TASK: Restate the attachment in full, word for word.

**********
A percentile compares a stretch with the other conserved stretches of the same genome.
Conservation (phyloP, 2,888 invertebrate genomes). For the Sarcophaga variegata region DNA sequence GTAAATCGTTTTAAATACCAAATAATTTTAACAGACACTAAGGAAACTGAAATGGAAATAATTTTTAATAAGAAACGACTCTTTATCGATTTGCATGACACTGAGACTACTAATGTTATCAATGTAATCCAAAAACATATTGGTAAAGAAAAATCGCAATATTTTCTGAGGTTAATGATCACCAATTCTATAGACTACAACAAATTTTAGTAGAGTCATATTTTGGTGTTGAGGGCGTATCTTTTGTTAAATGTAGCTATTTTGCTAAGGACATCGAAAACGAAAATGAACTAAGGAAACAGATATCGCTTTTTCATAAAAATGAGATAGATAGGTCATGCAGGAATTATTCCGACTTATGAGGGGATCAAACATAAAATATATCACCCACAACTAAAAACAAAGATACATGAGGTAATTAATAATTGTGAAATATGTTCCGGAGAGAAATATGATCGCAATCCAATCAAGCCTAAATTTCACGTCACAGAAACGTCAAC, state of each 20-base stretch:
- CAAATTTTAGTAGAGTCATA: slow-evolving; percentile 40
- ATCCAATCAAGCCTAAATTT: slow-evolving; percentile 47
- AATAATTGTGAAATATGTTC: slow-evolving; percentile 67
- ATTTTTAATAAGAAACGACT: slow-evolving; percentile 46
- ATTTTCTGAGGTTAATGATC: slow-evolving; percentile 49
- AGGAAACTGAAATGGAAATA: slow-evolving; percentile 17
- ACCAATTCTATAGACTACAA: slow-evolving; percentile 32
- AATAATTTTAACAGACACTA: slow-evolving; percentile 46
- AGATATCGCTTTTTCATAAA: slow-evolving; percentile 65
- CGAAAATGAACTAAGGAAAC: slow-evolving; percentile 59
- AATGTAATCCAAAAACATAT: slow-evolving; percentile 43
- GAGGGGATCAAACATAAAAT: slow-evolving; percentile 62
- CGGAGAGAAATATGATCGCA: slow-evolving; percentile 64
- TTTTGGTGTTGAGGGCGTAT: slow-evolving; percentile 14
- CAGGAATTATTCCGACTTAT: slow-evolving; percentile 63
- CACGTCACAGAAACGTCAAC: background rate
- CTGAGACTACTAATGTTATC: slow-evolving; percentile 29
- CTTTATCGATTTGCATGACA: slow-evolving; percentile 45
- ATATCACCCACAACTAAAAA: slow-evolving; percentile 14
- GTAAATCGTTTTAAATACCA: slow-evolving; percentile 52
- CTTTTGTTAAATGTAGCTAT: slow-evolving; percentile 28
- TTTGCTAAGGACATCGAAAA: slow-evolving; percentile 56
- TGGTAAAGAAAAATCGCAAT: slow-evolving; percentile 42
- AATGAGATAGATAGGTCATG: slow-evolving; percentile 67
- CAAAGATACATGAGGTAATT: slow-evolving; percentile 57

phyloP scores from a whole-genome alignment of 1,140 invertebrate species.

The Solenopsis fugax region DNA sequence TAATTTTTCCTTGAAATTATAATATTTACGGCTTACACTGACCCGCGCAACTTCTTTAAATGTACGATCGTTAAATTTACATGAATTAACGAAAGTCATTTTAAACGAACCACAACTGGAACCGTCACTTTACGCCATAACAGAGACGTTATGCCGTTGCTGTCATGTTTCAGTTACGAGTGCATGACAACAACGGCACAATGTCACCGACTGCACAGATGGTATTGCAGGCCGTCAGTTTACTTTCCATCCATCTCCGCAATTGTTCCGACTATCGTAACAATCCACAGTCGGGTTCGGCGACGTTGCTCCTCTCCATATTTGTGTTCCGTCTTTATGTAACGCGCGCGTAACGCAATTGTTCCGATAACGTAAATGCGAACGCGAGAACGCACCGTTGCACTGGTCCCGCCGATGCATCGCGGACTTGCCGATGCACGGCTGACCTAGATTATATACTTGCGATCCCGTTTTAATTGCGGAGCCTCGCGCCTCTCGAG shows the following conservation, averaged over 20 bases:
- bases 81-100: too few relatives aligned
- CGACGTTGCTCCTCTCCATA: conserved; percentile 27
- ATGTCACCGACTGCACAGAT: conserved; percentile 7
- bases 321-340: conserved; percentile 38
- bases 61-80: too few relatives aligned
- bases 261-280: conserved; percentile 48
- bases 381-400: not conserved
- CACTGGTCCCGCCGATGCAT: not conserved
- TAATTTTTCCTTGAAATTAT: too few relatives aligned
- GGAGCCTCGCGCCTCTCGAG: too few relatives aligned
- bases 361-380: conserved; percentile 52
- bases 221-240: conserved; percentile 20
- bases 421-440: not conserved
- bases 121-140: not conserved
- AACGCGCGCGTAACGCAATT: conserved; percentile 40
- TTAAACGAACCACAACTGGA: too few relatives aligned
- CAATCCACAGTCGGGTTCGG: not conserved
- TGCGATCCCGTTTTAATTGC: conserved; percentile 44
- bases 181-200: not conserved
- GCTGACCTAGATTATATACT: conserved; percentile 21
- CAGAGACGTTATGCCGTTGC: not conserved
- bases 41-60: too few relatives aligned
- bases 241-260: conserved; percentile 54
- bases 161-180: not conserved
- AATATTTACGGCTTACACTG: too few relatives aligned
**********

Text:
A percentile compares a stretch with the other conserved stretches of the same genome.
Conservation (phyloP, 2,888 invertebrate genomes). For the Sarcophaga variegata region DNA sequence GTAAATCGTTTTAAATACCAAATAATTTTAACAGACACTAAGGAAACTGAAATGGAAATAATTTTTAATAAGAAACGACTCTTTATCGATTTGCATGACACTGAGACTACTAATGTTATCAATGTAATCCAAAAACATATTGGTAAAGAAAAATCGCAATATTTTCTGAGGTTAATGATCACCAATTCTATAGACTACAACAAATTTTAGTAGAGTCATATTTTGGTGTTGAGGGCGTATCTTTTGTTAAATGTAGCTATTTTGCTAAGGACATCGAAAACGAAAATGAACTAAGGAAACAGATATCGCTTTTTCATAAAAATGAGATAGATAGGTCATGCAGGAATTATTCCGACTTATGAGGGGATCAAACATAAAATATATCACCCACAACTAAAAACAAAGATACATGAGGTAATTAATAATTGTGAAATATGTTCCGGAGAGAAATATGATCGCAATCCAATCAAGCCTAAATTTCACGTCACAGAAACGTCAAC, state of each 20-base stretch:
- CAAATTTTAGTAGAGTCATA: slow-evolving; percentile 40
- ATCCAATCAAGCCTAAATTT: slow-evolving; percentile 47
- AATAATTGTGAAATATGTTC: slow-evolving; percentile 67
- ATTTTTAATAAGAAACGACT: slow-evolving; percentile 46
- ATTTTCTGAGGTTAATGATC: slow-evolving; percentile 49
- AGGAAACTGAAATGGAAATA: slow-evolving; percentile 17
- ACCAATTCTATAGACTACAA: slow-evolving; percentile 32
- AATAATTTTAACAGACACTA: slow-evolving; percentile 46
- AGATATCGCTTTTTCATAAA: slow-evolving; percentile 65
- CGAAAATGAACTAAGGAAAC: slow-evolving; percentile 59
- AATGTAATCCAAAAACATAT: slow-evolving; percentile 43
- GAGGGGATCAAACATAAAAT: slow-evolving; percentile 62
- CGGAGAGAAATATGATCGCA: slow-evolving; percentile 64
- TTTTGGTGTTGAGGGCGTAT: slow-evolving; percentile 14
- CAGGAATTATTCCGACTTAT: slow-evolving; percentile 63
- CACGTCACAGAAACGTCAAC: background rate
- CTGAGACTACTAATGTTATC: slow-evolving; percentile 29
- CTTTATCGATTTGCATGACA: slow-evolving; percentile 45
- ATATCACCCACAACTAAAAA: slow-evolving; percentile 14
- GTAAATCGTTTTAAATACCA: slow-evolving; percentile 52
- CTTTTGTTAAATGTAGCTAT: slow-evolving; percentile 28
- TTTGCTAAGGACATCGAAAA: slow-evolving; percentile 56
- TGGTAAAGAAAAATCGCAAT: slow-evolving; percentile 42
- AATGAGATAGATAGGTCATG: slow-evolving; percentile 67
- CAAAGATACATGAGGTAATT: slow-evolving; percentile 57

phyloP scores from a whole-genome alignment of 1,140 invertebrate species.

The Solenopsis fugax region DNA sequence TAATTTTTCCTTGAAATTATAATATTTACGGCTTACACTGACCCGCGCAACTTCTTTAAATGTACGATCGTTAAATTTACATGAATTAACGAAAGTCATTTTAAACGAACCACAACTGGAACCGTCACTTTACGCCATAACAGAGACGTTATGCCGTTGCTGTCATGTTTCAGTTACGAGTGCATGACAACAACGGCACAATGTCACCGACTGCACAGATGGTATTGCAGGCCGTCAGTTTACTTTCCATCCATCTCCGCAATTGTTCCGACTATCGTAACAATCCACAGTCGGGTTCGGCGACGTTGCTCCTCTCCATATTTGTGTTCCGTCTTTATGTAACGCGCGCGTAACGCAATTGTTCCGATAACGTAAATGCGAACGCGAGAACGCACCGTTGCACTGGTCCCGCCGATGCATCGCGGACTTGCCGATGCACGGCTGACCTAGATTATATACTTGCGATCCCGTTTTAATTGCGGAGCCTCGCGCCTCTCGAG shows the following conservation, averaged over 20 bases:
- bases 81-100: too few relatives aligned
- CGACGTTGCTCCTCTCCATA: conserved; percentile 27
- ATGTCACCGACTGCACAGAT: conserved; percentile 7
- bases 321-340: conserved; percentile 38
- bases 61-80: too few relatives aligned
- bases 261-280: conserved; percentile 48
- bases 381-400: not conserved
- CACTGGTCCCGCCGATGCAT: not conserved
- TAATTTTTCCTTGAAATTAT: too few relatives aligned
- GGAGCCTCGCGCCTCTCGAG: too few relatives aligned
- bases 361-380: conserved; percentile 52
- bases 221-240: conserved; percentile 20
- bases 421-440: not conserved
- bases 121-140: not conserved
- AACGCGCGCGTAACGCAATT: conserved; percentile 40
- TTAAACGAACCACAACTGGA: too few relatives aligned
- CAATCCACAGTCGGGTTCGG: not conserved
- TGCGATCCCGTTTTAATTGC: conserved; percentile 44
- bases 181-200: not conserved
- GCTGACCTAGATTATATACT: conserved; percentile 21
- CAGAGACGTTATGCCGTTGC: not conserved
- bases 41-60: too few relatives aligned
- bases 241-260: conserved; percentile 54
- bases 161-180: not conserved
- AATATTTACGGCTTACACTG: too few relatives aligned